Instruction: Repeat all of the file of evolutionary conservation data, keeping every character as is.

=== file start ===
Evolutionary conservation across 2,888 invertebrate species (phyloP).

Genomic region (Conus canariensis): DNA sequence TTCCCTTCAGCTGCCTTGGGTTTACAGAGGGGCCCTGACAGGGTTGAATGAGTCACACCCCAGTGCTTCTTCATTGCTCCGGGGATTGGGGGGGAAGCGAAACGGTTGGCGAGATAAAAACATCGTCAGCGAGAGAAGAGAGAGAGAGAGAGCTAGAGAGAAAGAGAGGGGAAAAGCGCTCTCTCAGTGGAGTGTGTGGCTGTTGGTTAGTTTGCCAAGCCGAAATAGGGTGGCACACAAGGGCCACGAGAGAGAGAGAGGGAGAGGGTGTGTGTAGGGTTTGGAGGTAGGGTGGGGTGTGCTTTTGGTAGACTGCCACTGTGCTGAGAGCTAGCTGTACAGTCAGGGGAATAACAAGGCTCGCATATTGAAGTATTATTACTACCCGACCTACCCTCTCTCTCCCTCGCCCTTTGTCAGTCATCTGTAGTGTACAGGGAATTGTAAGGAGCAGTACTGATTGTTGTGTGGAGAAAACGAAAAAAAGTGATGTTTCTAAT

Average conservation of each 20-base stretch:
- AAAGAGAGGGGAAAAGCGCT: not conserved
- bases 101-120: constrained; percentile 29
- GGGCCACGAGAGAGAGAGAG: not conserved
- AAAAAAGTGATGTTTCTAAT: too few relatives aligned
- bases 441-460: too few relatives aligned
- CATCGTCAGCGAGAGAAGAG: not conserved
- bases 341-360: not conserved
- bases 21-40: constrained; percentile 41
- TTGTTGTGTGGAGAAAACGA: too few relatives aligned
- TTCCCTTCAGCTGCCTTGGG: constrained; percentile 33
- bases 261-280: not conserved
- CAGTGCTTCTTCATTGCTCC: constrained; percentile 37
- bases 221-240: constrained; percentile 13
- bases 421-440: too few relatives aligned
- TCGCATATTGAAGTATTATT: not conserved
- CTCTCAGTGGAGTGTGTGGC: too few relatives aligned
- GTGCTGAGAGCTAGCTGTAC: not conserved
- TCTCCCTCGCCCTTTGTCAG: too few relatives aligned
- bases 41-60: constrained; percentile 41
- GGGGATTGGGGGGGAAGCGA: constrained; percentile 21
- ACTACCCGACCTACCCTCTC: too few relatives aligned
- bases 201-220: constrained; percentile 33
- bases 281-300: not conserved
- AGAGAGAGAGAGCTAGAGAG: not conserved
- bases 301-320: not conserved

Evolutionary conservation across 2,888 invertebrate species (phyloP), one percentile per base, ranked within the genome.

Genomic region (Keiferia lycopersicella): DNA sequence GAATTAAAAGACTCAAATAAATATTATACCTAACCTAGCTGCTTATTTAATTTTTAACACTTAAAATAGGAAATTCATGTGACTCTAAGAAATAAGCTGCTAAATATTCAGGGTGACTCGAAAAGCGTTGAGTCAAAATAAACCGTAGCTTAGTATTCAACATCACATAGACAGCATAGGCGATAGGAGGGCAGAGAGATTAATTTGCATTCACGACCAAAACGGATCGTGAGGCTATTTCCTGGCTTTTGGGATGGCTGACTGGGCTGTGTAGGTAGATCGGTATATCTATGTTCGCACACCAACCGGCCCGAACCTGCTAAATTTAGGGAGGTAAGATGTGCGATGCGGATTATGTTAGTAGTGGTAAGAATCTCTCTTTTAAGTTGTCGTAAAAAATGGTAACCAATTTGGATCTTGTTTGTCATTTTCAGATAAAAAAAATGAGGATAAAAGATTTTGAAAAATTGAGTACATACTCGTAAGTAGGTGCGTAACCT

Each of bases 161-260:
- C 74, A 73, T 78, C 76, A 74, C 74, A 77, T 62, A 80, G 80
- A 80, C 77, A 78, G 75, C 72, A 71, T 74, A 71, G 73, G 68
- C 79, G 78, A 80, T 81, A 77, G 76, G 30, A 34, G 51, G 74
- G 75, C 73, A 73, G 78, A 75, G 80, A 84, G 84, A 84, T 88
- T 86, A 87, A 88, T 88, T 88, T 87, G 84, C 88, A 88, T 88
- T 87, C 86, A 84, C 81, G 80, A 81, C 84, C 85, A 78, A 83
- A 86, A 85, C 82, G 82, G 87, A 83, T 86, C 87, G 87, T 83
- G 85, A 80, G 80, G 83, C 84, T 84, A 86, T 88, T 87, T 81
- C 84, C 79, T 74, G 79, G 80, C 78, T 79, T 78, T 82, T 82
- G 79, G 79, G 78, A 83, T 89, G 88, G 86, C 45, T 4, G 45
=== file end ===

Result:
Evolutionary conservation across 2,888 invertebrate species (phyloP).

Genomic region (Conus canariensis): DNA sequence TTCCCTTCAGCTGCCTTGGGTTTACAGAGGGGCCCTGACAGGGTTGAATGAGTCACACCCCAGTGCTTCTTCATTGCTCCGGGGATTGGGGGGGAAGCGAAACGGTTGGCGAGATAAAAACATCGTCAGCGAGAGAAGAGAGAGAGAGAGAGCTAGAGAGAAAGAGAGGGGAAAAGCGCTCTCTCAGTGGAGTGTGTGGCTGTTGGTTAGTTTGCCAAGCCGAAATAGGGTGGCACACAAGGGCCACGAGAGAGAGAGAGGGAGAGGGTGTGTGTAGGGTTTGGAGGTAGGGTGGGGTGTGCTTTTGGTAGACTGCCACTGTGCTGAGAGCTAGCTGTACAGTCAGGGGAATAACAAGGCTCGCATATTGAAGTATTATTACTACCCGACCTACCCTCTCTCTCCCTCGCCCTTTGTCAGTCATCTGTAGTGTACAGGGAATTGTAAGGAGCAGTACTGATTGTTGTGTGGAGAAAACGAAAAAAAGTGATGTTTCTAAT

Average conservation of each 20-base stretch:
- AAAGAGAGGGGAAAAGCGCT: not conserved
- bases 101-120: constrained; percentile 29
- GGGCCACGAGAGAGAGAGAG: not conserved
- AAAAAAGTGATGTTTCTAAT: too few relatives aligned
- bases 441-460: too few relatives aligned
- CATCGTCAGCGAGAGAAGAG: not conserved
- bases 341-360: not conserved
- bases 21-40: constrained; percentile 41
- TTGTTGTGTGGAGAAAACGA: too few relatives aligned
- TTCCCTTCAGCTGCCTTGGG: constrained; percentile 33
- bases 261-280: not conserved
- CAGTGCTTCTTCATTGCTCC: constrained; percentile 37
- bases 221-240: constrained; percentile 13
- bases 421-440: too few relatives aligned
- TCGCATATTGAAGTATTATT: not conserved
- CTCTCAGTGGAGTGTGTGGC: too few relatives aligned
- GTGCTGAGAGCTAGCTGTAC: not conserved
- TCTCCCTCGCCCTTTGTCAG: too few relatives aligned
- bases 41-60: constrained; percentile 41
- GGGGATTGGGGGGGAAGCGA: constrained; percentile 21
- ACTACCCGACCTACCCTCTC: too few relatives aligned
- bases 201-220: constrained; percentile 33
- bases 281-300: not conserved
- AGAGAGAGAGAGCTAGAGAG: not conserved
- bases 301-320: not conserved

Evolutionary conservation across 2,888 invertebrate species (phyloP), one percentile per base, ranked within the genome.

Genomic region (Keiferia lycopersicella): DNA sequence GAATTAAAAGACTCAAATAAATATTATACCTAACCTAGCTGCTTATTTAATTTTTAACACTTAAAATAGGAAATTCATGTGACTCTAAGAAATAAGCTGCTAAATATTCAGGGTGACTCGAAAAGCGTTGAGTCAAAATAAACCGTAGCTTAGTATTCAACATCACATAGACAGCATAGGCGATAGGAGGGCAGAGAGATTAATTTGCATTCACGACCAAAACGGATCGTGAGGCTATTTCCTGGCTTTTGGGATGGCTGACTGGGCTGTGTAGGTAGATCGGTATATCTATGTTCGCACACCAACCGGCCCGAACCTGCTAAATTTAGGGAGGTAAGATGTGCGATGCGGATTATGTTAGTAGTGGTAAGAATCTCTCTTTTAAGTTGTCGTAAAAAATGGTAACCAATTTGGATCTTGTTTGTCATTTTCAGATAAAAAAAATGAGGATAAAAGATTTTGAAAAATTGAGTACATACTCGTAAGTAGGTGCGTAACCT

Each of bases 161-260:
- C 74, A 73, T 78, C 76, A 74, C 74, A 77, T 62, A 80, G 80
- A 80, C 77, A 78, G 75, C 72, A 71, T 74, A 71, G 73, G 68
- C 79, G 78, A 80, T 81, A 77, G 76, G 30, A 34, G 51, G 74
- G 75, C 73, A 73, G 78, A 75, G 80, A 84, G 84, A 84, T 88
- T 86, A 87, A 88, T 88, T 88, T 87, G 84, C 88, A 88, T 88
- T 87, C 86, A 84, C 81, G 80, A 81, C 84, C 85, A 78, A 83
- A 86, A 85, C 82, G 82, G 87, A 83, T 86, C 87, G 87, T 83
- G 85, A 80, G 80, G 83, C 84, T 84, A 86, T 88, T 87, T 81
- C 84, C 79, T 74, G 79, G 80, C 78, T 79, T 78, T 82, T 82
- G 79, G 79, G 78, A 83, T 89, G 88, G 86, C 45, T 4, G 45